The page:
Monday, February 22, 2010

Metering Paid Content So It Protects -- Even Grows -- Online Ad Revenue

It used to be simpler: If you want to maximize online ad revenue, don't even think about charging for your content.

But several speakers at Friday's paidContent conference said that the relationship is becoming less black and white. And some, notably Managing Director Rob Grimshaw, argued that paid content can actually increase online ad revenue.

"There's no tradeoff between having a subscription business and an ad business," Grimshaw said. "The more registered and paid subscribers, the more successful the advertising that results.", the online edition of the Financial Times newspaper, has become the standard-bearer for the so-called metered approach to charging for online content that The New York Times and others plan to adopt. users can read a few articles each month before they're asked to register, and 10 articles before they're asked to buy a subscription.

Grimshaw said has 1.9 million registered users and 121,000 paying users, categories of users that advertisers find significantly more valuable than visitors who have not invested the time and/or cash in the site. He said such users are especially valuable in a time of declining ad revenue: "In a real tough market, it gives you a competitive edge."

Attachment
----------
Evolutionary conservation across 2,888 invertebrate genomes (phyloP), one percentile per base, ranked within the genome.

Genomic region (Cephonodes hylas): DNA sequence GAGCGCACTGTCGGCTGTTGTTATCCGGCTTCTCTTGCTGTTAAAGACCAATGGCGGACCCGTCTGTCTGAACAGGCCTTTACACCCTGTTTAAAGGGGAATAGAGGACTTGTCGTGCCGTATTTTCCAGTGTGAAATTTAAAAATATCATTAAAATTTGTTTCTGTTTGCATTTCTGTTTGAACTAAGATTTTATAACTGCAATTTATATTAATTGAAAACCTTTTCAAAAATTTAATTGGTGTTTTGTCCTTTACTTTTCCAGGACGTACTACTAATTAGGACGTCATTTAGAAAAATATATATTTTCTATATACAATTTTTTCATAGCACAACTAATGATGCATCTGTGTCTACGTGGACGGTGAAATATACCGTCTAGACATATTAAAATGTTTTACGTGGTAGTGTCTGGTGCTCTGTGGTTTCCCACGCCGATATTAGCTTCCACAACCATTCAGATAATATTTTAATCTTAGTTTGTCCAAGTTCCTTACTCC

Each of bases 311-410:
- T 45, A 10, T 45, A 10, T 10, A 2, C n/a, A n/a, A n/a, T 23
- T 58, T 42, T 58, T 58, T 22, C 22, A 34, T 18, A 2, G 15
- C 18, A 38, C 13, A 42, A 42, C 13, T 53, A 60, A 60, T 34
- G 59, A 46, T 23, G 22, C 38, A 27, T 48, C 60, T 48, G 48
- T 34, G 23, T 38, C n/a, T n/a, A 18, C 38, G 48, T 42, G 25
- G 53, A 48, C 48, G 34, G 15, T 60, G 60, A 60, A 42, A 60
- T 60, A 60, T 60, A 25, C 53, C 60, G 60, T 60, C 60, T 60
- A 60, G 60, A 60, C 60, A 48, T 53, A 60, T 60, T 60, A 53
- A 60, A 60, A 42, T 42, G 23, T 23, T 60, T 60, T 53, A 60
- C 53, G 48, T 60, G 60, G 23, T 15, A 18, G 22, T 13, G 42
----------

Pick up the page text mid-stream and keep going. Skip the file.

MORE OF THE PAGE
The New York Times abandoned its earlier paid content venture, Times Select, not because it wasn't making money (220,000 users were spending $10 million a year), but because the paper concluded it would make more money from advertising on freely-available pages.

Now the paper hopes its metered subscription model will drive overall revenue.

Martin Nisenholtz, senior vice president for digital operations at the Times, said:
"Our goal is to maximize overall revenue. The goal isn't to say we've created largest circulation revenue base or the biggest advertising revenue base. It is to maintain the largest overall base of revenue. The meter has to do with subscriber and advertising management. If you move the meter out and in, the model you create around that can be maximized for overall total revenue."

Nisenholtz declined to provide specific numbers, but Steven Brill, co-founder of the Journalism Online system to enable content charging, said he estimates that the Times will put less than 10 percent of its online ad revenue at risk with the metered online subscription approach it is developing.

It's unclear to what extent paid users can boost the online ad revenue of smaller publications. Jim Shine, publisher of the 32,000-circulation Lima News in Lima, Ohio, told me last year that such a boost to ad revenue had not yet materialized from the pay wall the paper installed last August.

Times Company CEO Arthur Sulzberger cautioned against drawing industry-wide lessons from New York Times experiments: "Answers that we are coming up with are not necessarily the right answer for other news organizations locally. There are other opportunities that might work for them."

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